RTN in SPS frags I have experienced RTN in a few of my small SPS frags. Where does this come from? It seems to just begin upon the tips of the coral's branches. Should I break off the white parts or just see if it cures itself? Any advise you have would be great. Thanks!! <wow... this is a question that literally cannot be answered in less than pages. RTN is not clearly defined or explained. It is a term applied to several if not many conditions in coral (some pathogenic, some not... rather stress/heat related). Do peruse the WWM archives and beyond for current discussions on this topic. Most of the popular reef authors have written on this topic. Eric Borneman in Reef Corals book is most thorough and current. I discuss it as well in my book on coral propagation. I cannot say much without so much more information (what you call RTN: is it necrotic and rotting tissue or bleaching/expelling zooxanthellae... how old is the coral... did you quarantine it... so much more...?). You best bet is isolation in a QT tank, heavy aeration, ozone would be ideal... but use iodine if no ozone is available. You may also use an antibiotic in the hospital tank as well or in a strong extended bath. Best regards, Anthony>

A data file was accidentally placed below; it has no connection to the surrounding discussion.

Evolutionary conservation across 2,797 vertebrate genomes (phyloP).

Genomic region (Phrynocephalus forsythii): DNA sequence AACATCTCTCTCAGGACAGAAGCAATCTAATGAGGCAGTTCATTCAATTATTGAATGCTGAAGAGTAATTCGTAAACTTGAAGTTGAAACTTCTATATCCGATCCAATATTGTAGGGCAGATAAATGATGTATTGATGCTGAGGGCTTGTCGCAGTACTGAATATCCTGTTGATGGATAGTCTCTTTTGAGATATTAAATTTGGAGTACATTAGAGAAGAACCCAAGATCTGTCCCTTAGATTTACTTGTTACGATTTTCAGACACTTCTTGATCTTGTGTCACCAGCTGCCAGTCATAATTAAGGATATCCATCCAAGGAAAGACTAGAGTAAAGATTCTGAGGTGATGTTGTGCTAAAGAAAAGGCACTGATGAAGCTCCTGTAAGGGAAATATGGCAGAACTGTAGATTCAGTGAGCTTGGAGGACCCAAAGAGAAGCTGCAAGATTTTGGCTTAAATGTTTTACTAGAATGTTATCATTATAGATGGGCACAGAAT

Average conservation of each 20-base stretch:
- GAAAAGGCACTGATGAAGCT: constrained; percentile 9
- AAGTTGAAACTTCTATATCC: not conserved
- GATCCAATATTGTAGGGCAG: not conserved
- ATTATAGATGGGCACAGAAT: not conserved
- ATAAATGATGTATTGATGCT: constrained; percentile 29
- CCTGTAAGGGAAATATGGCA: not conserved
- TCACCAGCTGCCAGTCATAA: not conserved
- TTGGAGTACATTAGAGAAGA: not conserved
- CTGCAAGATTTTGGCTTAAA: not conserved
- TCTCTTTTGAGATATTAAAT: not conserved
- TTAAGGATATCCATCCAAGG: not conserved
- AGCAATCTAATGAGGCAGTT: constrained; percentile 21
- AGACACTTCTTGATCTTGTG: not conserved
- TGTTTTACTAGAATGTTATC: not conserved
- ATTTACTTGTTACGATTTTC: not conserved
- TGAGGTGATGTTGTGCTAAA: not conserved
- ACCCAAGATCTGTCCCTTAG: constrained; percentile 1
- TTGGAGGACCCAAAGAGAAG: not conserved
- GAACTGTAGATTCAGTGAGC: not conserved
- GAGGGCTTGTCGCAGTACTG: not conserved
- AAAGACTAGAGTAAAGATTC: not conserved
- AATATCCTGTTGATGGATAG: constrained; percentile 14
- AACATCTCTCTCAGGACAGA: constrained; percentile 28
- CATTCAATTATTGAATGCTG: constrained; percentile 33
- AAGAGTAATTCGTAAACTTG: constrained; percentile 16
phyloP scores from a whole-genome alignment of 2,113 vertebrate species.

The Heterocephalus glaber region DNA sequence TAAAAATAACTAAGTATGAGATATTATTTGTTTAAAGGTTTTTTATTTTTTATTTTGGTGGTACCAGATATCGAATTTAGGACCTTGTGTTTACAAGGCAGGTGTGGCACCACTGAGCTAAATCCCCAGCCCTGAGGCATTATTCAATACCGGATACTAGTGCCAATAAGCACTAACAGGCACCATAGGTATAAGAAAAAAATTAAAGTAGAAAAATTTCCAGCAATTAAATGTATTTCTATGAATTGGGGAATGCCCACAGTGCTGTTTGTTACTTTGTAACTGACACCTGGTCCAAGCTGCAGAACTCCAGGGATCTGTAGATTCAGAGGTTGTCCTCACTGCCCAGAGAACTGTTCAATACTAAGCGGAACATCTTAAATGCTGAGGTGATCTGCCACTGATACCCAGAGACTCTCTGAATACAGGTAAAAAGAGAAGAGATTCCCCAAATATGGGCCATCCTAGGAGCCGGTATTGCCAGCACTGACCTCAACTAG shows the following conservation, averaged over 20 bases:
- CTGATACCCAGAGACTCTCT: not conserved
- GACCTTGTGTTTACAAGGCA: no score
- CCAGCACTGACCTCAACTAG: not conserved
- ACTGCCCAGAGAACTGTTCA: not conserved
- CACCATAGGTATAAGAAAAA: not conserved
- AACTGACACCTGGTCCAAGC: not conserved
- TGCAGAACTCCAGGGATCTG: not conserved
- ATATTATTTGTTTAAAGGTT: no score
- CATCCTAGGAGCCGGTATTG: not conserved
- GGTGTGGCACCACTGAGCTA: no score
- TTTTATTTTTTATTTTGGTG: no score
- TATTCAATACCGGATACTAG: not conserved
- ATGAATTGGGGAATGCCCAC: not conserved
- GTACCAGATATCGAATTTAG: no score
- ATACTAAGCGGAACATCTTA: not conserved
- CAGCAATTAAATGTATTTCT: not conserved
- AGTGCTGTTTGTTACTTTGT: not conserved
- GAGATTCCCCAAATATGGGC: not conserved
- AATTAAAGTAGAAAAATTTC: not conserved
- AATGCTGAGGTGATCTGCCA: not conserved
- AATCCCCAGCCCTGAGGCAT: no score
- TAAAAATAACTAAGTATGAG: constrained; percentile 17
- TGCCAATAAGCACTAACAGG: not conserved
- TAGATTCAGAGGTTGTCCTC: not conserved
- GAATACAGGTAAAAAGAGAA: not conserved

Frag Rescue I got a fragment of A. formosa that was dying of slow necrosis from a friend. <Something about the syntax here> I put it in a temp. setup and stopped the necrosis (the frag was 1 inch long, and has been reduced to a few square centimeters of encrusting base). I was wondering what the habitat of this guy in the wild is. (I haven't gotten opp. to check WWM yet) I found all sorts of taxa info (this guy is either formosa, or a funny looking micropthalma, but I don't have the genetics training to find out), but I don't have any habitat books (yet)... bottom line is, I want to put this guy in my 2.5 gallon leeward Pac. reef flat...(been up about 6 months, run by a beast of an air pump for Eng-style circulation and an 18 watt PC) am aware of 'small tank perils' as described in your FAMA article) at the moment I have two species of Acroporids (valida and secale...I think), a Trachyphyllia geoffroyi, Millepora alcicornis, 2 Caulastrea furcata, Zoanthids, and an orange specimen of some unidentified pacific Porites, all thriving, all growing, tank is littered w/algaes, benthos, Stomatella, Haliotids, etc. I'm assuming that because of the spindly morphology typically seen in formosa, its a lagoonal, low flow adaptive species, so I hope it will be suitable for this semi-low flow tank (not much tissue left to lose, and the holding tank has to come down). please advise... Chris >> <Would go ahead with your plan... the systematics and i.d. of various Acroporids is a mess... to put it mildly. This frag will grow or go... not much more that can be done as far as I'm aware. Bob Fenner>